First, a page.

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Published on February 11, 2014

Your Fluttering Heart Could Signal Something Serious

A Dean & St. Mary's cardiovascular surgeon explains Atrial Fibrillation

February is national heart month – a time to remember that a racing heart may be due to something serious.

If your heart feels like its racing or you feel a fluttering, palpitations or shortness of breath you could be experiencing atrial fibrillation which affects as many as 3 million people in the U.S. alone.

“Atrial fibrillation affects the top two chambers of the heart,” says Dean & St. Mary’s cardiovascular surgeon Dr. John Snider. “It’s an irregular, fast rhythm of the atria – almost a quivering of sorts. And the bottom chambers try to keep up but they can’t.”

It isn’t something patients always notice.  Their heart may beat irregularly for as little as a few minutes to a few hours a month.  But for some, the fluttering is non-stop and more apparent.

“The amount of atrial fibrillation you have really affects how much you are made uncomfortable by this condition,” says Dr. Snider.  “The people who experience it intermittently usually feel it each time it happens, while those who have it fairly regularly don’t feel it much or at all.”

Atrial fibrillation, in and of itself, is usually not life threatening.  However, because the atria are quivering rather than beating, they do not empty blood like the heart normally would.  Over time this can lead to clotting which, once out of the heart, can cause stroke.

“This clotting makes atrial fibrillation one of the leading causes of stroke,” says Dr. Snider.

In fact, a person with atrial fibrillation has a five to six times greater chance of stroke than someone their age without the condition.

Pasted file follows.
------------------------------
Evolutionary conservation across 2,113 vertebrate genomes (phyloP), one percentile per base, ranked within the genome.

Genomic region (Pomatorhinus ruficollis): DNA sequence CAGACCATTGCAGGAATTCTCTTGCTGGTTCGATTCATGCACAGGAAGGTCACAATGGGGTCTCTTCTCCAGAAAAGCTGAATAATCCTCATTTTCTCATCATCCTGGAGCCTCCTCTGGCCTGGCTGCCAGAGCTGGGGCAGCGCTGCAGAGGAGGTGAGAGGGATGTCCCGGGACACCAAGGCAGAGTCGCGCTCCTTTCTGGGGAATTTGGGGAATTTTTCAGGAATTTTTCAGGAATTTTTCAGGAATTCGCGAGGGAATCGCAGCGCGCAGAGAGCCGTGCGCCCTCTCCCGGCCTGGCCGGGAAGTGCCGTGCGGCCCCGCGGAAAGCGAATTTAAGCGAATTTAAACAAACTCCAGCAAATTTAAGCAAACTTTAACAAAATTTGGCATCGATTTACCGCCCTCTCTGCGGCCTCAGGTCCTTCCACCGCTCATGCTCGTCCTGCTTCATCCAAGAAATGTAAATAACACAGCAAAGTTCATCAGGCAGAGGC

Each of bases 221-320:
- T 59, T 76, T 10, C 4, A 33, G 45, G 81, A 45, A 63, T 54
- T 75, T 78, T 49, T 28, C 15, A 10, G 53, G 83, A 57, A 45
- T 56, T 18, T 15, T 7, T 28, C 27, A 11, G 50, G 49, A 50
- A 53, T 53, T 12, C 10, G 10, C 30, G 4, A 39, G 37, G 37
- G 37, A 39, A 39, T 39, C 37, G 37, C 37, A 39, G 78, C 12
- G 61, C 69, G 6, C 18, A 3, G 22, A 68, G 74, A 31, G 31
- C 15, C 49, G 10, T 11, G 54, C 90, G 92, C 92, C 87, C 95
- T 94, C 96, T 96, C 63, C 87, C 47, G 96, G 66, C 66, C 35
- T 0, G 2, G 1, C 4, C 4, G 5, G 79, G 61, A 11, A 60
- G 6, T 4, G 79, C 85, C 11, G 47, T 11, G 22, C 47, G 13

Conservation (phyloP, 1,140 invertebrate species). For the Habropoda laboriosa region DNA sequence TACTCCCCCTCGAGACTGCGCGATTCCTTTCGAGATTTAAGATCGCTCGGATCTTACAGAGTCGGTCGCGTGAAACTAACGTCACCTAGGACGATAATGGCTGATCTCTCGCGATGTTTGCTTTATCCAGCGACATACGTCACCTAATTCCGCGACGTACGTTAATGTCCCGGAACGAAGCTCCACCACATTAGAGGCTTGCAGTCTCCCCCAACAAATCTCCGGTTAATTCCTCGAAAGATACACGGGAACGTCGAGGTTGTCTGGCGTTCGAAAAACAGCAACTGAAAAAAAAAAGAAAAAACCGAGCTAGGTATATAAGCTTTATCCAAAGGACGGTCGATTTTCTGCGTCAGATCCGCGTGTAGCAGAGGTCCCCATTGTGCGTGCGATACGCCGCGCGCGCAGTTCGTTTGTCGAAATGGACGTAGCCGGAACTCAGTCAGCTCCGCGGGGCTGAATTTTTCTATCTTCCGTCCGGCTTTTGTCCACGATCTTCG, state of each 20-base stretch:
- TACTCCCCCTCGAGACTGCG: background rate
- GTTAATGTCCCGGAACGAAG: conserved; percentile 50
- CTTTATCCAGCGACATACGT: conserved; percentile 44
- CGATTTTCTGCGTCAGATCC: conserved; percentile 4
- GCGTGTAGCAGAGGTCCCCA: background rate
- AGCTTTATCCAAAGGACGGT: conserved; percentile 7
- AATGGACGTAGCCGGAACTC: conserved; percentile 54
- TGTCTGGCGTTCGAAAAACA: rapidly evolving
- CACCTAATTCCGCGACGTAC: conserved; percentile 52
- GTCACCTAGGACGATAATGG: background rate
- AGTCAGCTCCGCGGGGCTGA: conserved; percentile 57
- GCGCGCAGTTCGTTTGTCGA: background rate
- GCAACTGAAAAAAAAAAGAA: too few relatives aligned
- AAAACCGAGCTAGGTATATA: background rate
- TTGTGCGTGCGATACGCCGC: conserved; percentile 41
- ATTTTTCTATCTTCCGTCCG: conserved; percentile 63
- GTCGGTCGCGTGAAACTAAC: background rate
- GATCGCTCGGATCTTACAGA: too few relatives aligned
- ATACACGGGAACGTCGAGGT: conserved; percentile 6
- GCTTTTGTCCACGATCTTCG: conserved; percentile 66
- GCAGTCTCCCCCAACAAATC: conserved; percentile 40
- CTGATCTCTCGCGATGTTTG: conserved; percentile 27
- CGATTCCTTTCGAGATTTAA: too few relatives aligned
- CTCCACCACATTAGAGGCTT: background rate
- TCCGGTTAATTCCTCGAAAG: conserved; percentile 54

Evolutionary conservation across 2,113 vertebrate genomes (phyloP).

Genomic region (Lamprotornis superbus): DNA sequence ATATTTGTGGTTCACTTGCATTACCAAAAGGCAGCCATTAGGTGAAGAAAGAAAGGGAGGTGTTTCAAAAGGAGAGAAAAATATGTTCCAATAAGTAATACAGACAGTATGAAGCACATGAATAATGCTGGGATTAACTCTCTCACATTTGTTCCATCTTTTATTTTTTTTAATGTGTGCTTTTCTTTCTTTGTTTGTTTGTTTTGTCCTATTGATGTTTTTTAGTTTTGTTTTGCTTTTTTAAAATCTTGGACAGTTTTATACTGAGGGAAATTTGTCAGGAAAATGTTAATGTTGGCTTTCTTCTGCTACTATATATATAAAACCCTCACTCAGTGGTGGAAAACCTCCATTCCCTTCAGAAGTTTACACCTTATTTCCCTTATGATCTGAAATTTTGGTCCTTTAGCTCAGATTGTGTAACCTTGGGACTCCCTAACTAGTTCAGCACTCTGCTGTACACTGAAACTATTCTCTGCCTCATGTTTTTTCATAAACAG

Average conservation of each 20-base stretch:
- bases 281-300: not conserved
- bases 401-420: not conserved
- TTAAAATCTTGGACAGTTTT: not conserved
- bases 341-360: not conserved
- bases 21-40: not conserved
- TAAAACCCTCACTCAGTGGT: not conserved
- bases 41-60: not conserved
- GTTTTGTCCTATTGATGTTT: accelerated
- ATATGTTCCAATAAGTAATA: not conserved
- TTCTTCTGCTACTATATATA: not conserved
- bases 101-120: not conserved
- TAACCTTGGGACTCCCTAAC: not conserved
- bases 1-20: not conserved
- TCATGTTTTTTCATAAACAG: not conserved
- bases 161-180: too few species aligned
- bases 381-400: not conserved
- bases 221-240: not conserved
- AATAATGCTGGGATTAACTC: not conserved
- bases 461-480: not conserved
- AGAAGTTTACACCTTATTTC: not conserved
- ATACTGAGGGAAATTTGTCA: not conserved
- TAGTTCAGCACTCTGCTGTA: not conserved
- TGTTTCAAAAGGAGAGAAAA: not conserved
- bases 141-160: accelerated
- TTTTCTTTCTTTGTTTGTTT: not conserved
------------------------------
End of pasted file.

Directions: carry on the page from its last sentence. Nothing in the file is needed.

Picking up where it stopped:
How is atrial fibrillation treated?

If your doctor diagnoses you with atrial fibrillation you may have several options for treatment.  First, your risk for stroke will be assessed using something called a CHADS score.  Your height, weight and other medical conditions will be factors in determining whether you should be taking blood thinning medication.

Another option might include a new type of medicine called an anti-arrhythmic.

“Those aren’t effective for everyone but for a minority of people it can solve their problems,” says Dr. Snider.   

Other medicines won’t cure atrial fibrillation but do work to keep your heart in check.  For these patients, the medicine acts as a regulator preventing the heart beats from getting out of control.

For patients with more severe cases, a procedure called catheter-based ablation may be needed.

“In these procedures an electro physiologist will insert a catheter – much like is used to treat a heart attack – up through your femoral artery to your heart.  Then they use microwave technology or freeze heart tissue to discourage atrial fibrillation from beginning,” says Dr. Snider.

This method can work for many people but sometimes it doesn’t work the first time.  For those who’ve had the procedure done two times or more, a surgical procedure – mini-Maze – may be advised.

“For the mini-Maze procedure we use a series of ports (openings in the skin) – each about 1cm long.  We insert a small camera and use it to guide us to the heart.  Then we use a special tool to disrupt the erratic electrical flow in the heart to get rid of the atrial fibrillation,” says Dr. Snider.  “This technique means less pain afterwards, a shorter length of stay and recovery is quick – about 2 weeks.”

This procedure can end atrial fibrillation for about 80 percent of patients.
That’s welcome news for the millions suffering from the disorder.  And due to an aging population, millions more are expected to be affected in the future. 

“It’s definitely not an uncommon issue,” says Dr. Snider.  “A lot of people in their 70s or 80s think they’re just getting old when they start having symptoms but that’s not the case.  The symptoms are subtle.  Check your pulse.  If it’s irregular you have a high chance of atrial fibrillation and should call your doctor.”

For More Information

For more information or to arrange an interview with one of our Dean providers or staff, contact Dean Clinic Communications Manager Kim Sveum at kim.sveum@deancare.com or (608) 294-6080.

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